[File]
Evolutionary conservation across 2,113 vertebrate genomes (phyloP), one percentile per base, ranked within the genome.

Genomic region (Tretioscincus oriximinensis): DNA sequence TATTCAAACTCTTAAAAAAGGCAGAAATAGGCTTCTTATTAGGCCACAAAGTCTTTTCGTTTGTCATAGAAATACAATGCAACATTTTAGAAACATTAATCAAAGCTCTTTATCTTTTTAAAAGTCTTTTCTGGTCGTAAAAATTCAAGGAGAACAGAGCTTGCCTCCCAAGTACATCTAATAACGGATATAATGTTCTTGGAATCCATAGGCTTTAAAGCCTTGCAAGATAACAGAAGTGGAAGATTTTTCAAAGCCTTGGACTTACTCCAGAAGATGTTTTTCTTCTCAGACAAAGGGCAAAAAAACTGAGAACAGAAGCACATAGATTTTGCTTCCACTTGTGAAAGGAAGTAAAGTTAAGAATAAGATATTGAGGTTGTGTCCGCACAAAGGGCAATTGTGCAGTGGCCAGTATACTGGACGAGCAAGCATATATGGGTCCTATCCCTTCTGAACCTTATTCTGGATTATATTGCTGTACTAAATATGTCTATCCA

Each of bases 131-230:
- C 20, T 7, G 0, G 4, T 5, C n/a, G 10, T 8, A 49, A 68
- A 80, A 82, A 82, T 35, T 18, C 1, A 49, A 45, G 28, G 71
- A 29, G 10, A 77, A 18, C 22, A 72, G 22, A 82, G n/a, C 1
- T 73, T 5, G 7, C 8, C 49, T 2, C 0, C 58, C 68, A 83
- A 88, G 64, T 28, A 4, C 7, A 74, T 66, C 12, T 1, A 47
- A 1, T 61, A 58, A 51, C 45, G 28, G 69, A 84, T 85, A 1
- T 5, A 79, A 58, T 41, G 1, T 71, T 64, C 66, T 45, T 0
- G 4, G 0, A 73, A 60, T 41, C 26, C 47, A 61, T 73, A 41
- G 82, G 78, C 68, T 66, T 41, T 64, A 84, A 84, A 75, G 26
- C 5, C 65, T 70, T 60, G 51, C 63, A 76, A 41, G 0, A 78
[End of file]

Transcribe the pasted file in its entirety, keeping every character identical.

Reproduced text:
Evolutionary conservation across 2,113 vertebrate genomes (phyloP), one percentile per base, ranked within the genome.

Genomic region (Tretioscincus oriximinensis): DNA sequence TATTCAAACTCTTAAAAAAGGCAGAAATAGGCTTCTTATTAGGCCACAAAGTCTTTTCGTTTGTCATAGAAATACAATGCAACATTTTAGAAACATTAATCAAAGCTCTTTATCTTTTTAAAAGTCTTTTCTGGTCGTAAAAATTCAAGGAGAACAGAGCTTGCCTCCCAAGTACATCTAATAACGGATATAATGTTCTTGGAATCCATAGGCTTTAAAGCCTTGCAAGATAACAGAAGTGGAAGATTTTTCAAAGCCTTGGACTTACTCCAGAAGATGTTTTTCTTCTCAGACAAAGGGCAAAAAAACTGAGAACAGAAGCACATAGATTTTGCTTCCACTTGTGAAAGGAAGTAAAGTTAAGAATAAGATATTGAGGTTGTGTCCGCACAAAGGGCAATTGTGCAGTGGCCAGTATACTGGACGAGCAAGCATATATGGGTCCTATCCCTTCTGAACCTTATTCTGGATTATATTGCTGTACTAAATATGTCTATCCA

Each of bases 131-230:
- C 20, T 7, G 0, G 4, T 5, C n/a, G 10, T 8, A 49, A 68
- A 80, A 82, A 82, T 35, T 18, C 1, A 49, A 45, G 28, G 71
- A 29, G 10, A 77, A 18, C 22, A 72, G 22, A 82, G n/a, C 1
- T 73, T 5, G 7, C 8, C 49, T 2, C 0, C 58, C 68, A 83
- A 88, G 64, T 28, A 4, C 7, A 74, T 66, C 12, T 1, A 47
- A 1, T 61, A 58, A 51, C 45, G 28, G 69, A 84, T 85, A 1
- T 5, A 79, A 58, T 41, G 1, T 71, T 64, C 66, T 45, T 0
- G 4, G 0, A 73, A 60, T 41, C 26, C 47, A 61, T 73, A 41
- G 82, G 78, C 68, T 66, T 41, T 64, A 84, A 84, A 75, G 26
- C 5, C 65, T 70, T 60, G 51, C 63, A 76, A 41, G 0, A 78